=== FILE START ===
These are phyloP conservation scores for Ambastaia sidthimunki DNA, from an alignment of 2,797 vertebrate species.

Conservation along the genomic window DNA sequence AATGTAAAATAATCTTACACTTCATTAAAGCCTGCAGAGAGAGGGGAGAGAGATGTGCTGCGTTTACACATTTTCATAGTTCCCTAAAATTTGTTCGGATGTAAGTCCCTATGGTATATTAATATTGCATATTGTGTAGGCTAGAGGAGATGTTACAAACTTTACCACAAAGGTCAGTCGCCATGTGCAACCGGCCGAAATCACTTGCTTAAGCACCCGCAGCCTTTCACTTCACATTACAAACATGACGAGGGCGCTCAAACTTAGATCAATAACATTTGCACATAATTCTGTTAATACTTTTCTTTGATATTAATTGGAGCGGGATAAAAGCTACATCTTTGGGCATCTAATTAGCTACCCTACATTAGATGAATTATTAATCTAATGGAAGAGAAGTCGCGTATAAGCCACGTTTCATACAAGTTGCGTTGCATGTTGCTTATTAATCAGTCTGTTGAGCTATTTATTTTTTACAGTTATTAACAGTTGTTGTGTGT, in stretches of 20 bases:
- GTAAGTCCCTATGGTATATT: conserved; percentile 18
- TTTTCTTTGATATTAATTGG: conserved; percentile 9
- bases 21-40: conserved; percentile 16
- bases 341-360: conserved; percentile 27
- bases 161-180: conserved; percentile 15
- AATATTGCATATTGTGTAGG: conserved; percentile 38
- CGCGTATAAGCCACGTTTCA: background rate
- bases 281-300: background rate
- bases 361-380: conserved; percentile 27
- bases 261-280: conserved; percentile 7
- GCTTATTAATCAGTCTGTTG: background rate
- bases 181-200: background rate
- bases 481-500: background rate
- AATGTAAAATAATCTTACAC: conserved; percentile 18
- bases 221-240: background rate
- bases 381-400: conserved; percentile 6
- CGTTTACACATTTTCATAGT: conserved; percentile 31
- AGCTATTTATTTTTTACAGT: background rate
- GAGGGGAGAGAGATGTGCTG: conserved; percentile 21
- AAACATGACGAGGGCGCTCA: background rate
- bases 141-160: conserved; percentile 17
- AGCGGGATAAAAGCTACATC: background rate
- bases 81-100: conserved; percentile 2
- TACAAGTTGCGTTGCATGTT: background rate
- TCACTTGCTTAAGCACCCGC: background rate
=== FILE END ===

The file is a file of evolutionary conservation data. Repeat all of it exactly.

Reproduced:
These are phyloP conservation scores for Ambastaia sidthimunki DNA, from an alignment of 2,797 vertebrate species.

Conservation along the genomic window DNA sequence AATGTAAAATAATCTTACACTTCATTAAAGCCTGCAGAGAGAGGGGAGAGAGATGTGCTGCGTTTACACATTTTCATAGTTCCCTAAAATTTGTTCGGATGTAAGTCCCTATGGTATATTAATATTGCATATTGTGTAGGCTAGAGGAGATGTTACAAACTTTACCACAAAGGTCAGTCGCCATGTGCAACCGGCCGAAATCACTTGCTTAAGCACCCGCAGCCTTTCACTTCACATTACAAACATGACGAGGGCGCTCAAACTTAGATCAATAACATTTGCACATAATTCTGTTAATACTTTTCTTTGATATTAATTGGAGCGGGATAAAAGCTACATCTTTGGGCATCTAATTAGCTACCCTACATTAGATGAATTATTAATCTAATGGAAGAGAAGTCGCGTATAAGCCACGTTTCATACAAGTTGCGTTGCATGTTGCTTATTAATCAGTCTGTTGAGCTATTTATTTTTTACAGTTATTAACAGTTGTTGTGTGT, in stretches of 20 bases:
- GTAAGTCCCTATGGTATATT: conserved; percentile 18
- TTTTCTTTGATATTAATTGG: conserved; percentile 9
- bases 21-40: conserved; percentile 16
- bases 341-360: conserved; percentile 27
- bases 161-180: conserved; percentile 15
- AATATTGCATATTGTGTAGG: conserved; percentile 38
- CGCGTATAAGCCACGTTTCA: background rate
- bases 281-300: background rate
- bases 361-380: conserved; percentile 27
- bases 261-280: conserved; percentile 7
- GCTTATTAATCAGTCTGTTG: background rate
- bases 181-200: background rate
- bases 481-500: background rate
- AATGTAAAATAATCTTACAC: conserved; percentile 18
- bases 221-240: background rate
- bases 381-400: conserved; percentile 6
- CGTTTACACATTTTCATAGT: conserved; percentile 31
- AGCTATTTATTTTTTACAGT: background rate
- GAGGGGAGAGAGATGTGCTG: conserved; percentile 21
- AAACATGACGAGGGCGCTCA: background rate
- bases 141-160: conserved; percentile 17
- AGCGGGATAAAAGCTACATC: background rate
- bases 81-100: conserved; percentile 2
- TACAAGTTGCGTTGCATGTT: background rate
- TCACTTGCTTAAGCACCCGC: background rate